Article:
Characterization of AQPs in Mouse, Rat, and Human Colon and Their Selective Regulation by Bile Acids

Publication: Research - peer-reviewJournal article

DOI

  • Jonathan Yde
  • Stephen Keely
    Stephen KeelyRCSI Education and Research Centre, Royal College of Surgeons in Ireland, Beaumont Hospital , Dublin , Ireland.
  • Qi Wu
  • Johan F Borg
  • Natalia Lajczak
    Natalia LajczakRCSI Education and Research Centre, Royal College of Surgeons in Ireland, Beaumont Hospital , Dublin , Ireland.
  • Aoife O'Dwyer
    Aoife O'DwyerRCSI Education and Research Centre, Royal College of Surgeons in Ireland, Beaumont Hospital , Dublin , Ireland.
  • Peter Dalsgaard
    Peter DalsgaardDepartment of Surgery, Randers Hospital, Randers
  • Robert A Fenton
  • Hanne B Moeller

In normal individuals, the epithelium of the colon absorbs 1.5-2 l of water a day to generate dehydrated feces. However, in the condition of bile acid malabsorption (BAM), an excess of bile acids in the colon results in diarrhea. Several studies have attempted to address the mechanisms contributing to BAM induced by various bile acids. However, none have addressed a potential dysregulation of aquaporin (AQP) water channels, which are responsible for the majority of transcellular water transport in epithelial cells, as a contributing factor to the onset of diarrhea and the pathogenesis of BAM. In this study, we aimed to systematically analyze the expression of AQPs in colonic epithelia from rat, mouse, and human and determine whether their expression is altered in a rat model of BAM. Mass spectrometry-based proteomics, RT-PCR, and western blotting identified various AQPs in isolated colonic epithelial cells from rats (AQP1, 3, 4, 7, 8) and mice (AQP1, 4, 8). Several AQPs were also detected in human colon (AQP1, 3, 4, 7-9). Immunohistochemistry localized AQP1 to the apical plasma membrane of epithelial cells in the bottom of the crypts, whereas AQP3 (rat, human) and AQP4 (mice, human) were localized predominantly in the basolateral plasma membrane. AQP8 was localized intracellularly and at the apical plasma membrane of epithelial cells. Rats fed sodium cholate for 72 h had significantly increased fecal water content, suggesting development of BAM-associated diarrhea. Colonic epithelial cells isolated from this model had significantly altered levels of AQP3, 7, and 8, suggesting that these AQPs may be involved in the pathogenesis of bile acid-induced diarrhea.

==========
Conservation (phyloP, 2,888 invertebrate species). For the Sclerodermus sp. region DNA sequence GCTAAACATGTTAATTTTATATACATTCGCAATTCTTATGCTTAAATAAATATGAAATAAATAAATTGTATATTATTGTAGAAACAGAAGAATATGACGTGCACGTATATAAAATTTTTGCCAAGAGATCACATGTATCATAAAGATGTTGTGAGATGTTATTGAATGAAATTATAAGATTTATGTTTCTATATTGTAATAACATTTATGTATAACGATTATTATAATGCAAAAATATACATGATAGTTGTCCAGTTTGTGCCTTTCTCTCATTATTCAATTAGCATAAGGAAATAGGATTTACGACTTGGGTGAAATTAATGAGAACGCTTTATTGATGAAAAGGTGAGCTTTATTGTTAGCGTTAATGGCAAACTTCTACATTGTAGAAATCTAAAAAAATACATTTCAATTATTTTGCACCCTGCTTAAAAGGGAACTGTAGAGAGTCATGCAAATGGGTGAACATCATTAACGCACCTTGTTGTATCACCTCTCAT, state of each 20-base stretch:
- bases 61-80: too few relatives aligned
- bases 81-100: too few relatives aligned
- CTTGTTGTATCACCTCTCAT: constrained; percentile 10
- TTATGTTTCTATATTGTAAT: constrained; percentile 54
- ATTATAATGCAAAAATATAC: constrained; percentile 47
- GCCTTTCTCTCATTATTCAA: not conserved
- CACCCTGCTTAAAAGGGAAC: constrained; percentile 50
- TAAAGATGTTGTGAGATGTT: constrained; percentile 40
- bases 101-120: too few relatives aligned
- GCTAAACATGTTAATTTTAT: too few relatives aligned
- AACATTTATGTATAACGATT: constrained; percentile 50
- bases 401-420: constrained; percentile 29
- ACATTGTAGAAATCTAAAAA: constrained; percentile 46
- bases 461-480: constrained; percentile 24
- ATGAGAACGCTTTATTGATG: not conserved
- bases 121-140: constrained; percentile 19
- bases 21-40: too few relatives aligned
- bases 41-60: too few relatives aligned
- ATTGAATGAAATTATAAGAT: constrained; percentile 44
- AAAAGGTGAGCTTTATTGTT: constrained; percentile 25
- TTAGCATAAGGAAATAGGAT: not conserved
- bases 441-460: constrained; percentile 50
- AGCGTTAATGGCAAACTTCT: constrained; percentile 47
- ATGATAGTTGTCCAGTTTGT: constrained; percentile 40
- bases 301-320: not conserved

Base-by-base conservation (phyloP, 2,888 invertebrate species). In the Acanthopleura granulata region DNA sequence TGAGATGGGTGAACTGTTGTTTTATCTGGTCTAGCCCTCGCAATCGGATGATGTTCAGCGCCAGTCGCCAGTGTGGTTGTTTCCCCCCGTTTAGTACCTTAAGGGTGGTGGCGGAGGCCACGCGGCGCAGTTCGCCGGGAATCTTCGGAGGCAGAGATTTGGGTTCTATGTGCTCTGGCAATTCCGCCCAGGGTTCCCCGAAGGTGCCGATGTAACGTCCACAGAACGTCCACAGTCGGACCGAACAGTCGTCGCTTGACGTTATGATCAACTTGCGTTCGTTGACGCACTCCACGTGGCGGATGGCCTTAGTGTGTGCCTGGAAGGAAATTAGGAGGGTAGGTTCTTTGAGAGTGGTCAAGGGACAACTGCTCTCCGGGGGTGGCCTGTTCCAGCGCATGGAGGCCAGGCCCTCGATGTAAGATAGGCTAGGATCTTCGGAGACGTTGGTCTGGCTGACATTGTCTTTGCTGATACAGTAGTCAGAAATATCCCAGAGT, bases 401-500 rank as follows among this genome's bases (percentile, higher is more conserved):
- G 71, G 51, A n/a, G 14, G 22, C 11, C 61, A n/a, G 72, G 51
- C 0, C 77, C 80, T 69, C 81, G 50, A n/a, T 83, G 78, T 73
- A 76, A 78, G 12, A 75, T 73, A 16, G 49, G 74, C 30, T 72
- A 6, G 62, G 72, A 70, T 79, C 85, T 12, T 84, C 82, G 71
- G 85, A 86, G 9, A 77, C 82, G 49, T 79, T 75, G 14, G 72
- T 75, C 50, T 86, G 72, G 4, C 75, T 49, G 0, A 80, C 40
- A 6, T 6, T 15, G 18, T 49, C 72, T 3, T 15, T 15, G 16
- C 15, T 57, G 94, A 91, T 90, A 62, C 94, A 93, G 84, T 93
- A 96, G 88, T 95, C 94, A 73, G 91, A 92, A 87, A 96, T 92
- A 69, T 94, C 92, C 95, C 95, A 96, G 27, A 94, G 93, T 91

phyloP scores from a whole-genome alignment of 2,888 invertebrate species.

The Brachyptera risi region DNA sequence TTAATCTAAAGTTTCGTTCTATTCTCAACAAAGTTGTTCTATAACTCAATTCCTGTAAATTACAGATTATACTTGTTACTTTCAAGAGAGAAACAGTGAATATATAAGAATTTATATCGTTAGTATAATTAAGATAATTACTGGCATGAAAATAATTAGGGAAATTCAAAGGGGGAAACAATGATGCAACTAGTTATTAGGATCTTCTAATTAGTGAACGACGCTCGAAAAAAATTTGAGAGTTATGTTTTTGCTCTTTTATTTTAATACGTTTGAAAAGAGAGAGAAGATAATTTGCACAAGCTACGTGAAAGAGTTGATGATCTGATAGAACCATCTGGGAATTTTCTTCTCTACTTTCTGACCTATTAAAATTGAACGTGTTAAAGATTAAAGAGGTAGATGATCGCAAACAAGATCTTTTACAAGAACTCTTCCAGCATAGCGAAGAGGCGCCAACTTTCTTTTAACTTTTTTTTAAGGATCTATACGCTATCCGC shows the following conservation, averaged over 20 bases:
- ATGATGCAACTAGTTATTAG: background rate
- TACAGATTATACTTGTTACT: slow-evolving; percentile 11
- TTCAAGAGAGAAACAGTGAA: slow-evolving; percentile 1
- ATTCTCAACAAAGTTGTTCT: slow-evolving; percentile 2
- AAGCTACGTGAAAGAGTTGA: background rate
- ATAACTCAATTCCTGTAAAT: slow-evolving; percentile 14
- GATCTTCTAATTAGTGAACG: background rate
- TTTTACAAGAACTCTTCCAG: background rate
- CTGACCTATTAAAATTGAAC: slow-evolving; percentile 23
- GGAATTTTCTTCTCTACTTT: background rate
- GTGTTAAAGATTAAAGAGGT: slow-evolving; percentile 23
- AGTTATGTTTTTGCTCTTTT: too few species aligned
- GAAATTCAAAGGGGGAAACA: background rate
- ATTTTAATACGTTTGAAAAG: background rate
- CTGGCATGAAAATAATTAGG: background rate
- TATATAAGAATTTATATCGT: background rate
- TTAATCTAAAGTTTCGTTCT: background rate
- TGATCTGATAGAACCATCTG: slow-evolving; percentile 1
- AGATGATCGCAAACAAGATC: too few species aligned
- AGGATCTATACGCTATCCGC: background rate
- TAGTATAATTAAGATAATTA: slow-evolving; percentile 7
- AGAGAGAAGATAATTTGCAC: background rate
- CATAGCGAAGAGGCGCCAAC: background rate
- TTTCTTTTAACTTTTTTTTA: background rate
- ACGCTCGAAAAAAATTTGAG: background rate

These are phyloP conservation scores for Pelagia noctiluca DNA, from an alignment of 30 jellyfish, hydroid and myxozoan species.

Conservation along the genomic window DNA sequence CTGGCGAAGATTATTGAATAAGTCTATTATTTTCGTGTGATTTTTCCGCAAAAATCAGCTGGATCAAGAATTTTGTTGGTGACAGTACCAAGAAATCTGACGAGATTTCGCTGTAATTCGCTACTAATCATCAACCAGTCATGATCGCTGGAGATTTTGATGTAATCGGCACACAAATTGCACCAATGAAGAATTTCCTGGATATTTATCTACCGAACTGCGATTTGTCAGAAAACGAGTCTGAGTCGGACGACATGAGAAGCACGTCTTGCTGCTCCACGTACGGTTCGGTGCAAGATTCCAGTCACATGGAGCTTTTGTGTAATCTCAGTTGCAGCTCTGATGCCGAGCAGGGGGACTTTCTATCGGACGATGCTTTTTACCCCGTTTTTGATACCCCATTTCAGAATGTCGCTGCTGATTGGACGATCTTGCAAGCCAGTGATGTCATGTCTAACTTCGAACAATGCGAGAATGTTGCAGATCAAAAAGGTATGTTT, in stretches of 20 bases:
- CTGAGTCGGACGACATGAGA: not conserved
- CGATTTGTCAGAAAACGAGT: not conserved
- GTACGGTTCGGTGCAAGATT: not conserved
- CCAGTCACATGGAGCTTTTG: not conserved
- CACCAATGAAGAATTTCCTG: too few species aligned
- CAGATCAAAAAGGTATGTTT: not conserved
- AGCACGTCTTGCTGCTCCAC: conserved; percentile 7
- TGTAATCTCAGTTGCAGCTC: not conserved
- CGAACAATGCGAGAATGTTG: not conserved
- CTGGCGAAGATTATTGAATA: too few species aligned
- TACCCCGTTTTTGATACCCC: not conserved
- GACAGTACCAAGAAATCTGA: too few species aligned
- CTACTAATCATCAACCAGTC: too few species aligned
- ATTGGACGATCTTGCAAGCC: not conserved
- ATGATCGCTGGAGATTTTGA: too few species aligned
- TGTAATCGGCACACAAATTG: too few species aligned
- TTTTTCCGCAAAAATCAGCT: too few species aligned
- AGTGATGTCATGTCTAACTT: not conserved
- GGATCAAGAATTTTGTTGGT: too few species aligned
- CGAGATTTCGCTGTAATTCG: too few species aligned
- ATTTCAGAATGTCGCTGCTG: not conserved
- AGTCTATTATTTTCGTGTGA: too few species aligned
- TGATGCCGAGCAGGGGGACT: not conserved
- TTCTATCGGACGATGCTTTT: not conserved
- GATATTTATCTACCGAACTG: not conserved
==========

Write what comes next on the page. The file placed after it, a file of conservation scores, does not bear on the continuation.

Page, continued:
Original languageEnglish
Article number46
JournalFrontiers in nutrition
Volume3
Number of pages20
ISSN2296-861X
DOIs
StatePublished - 2016

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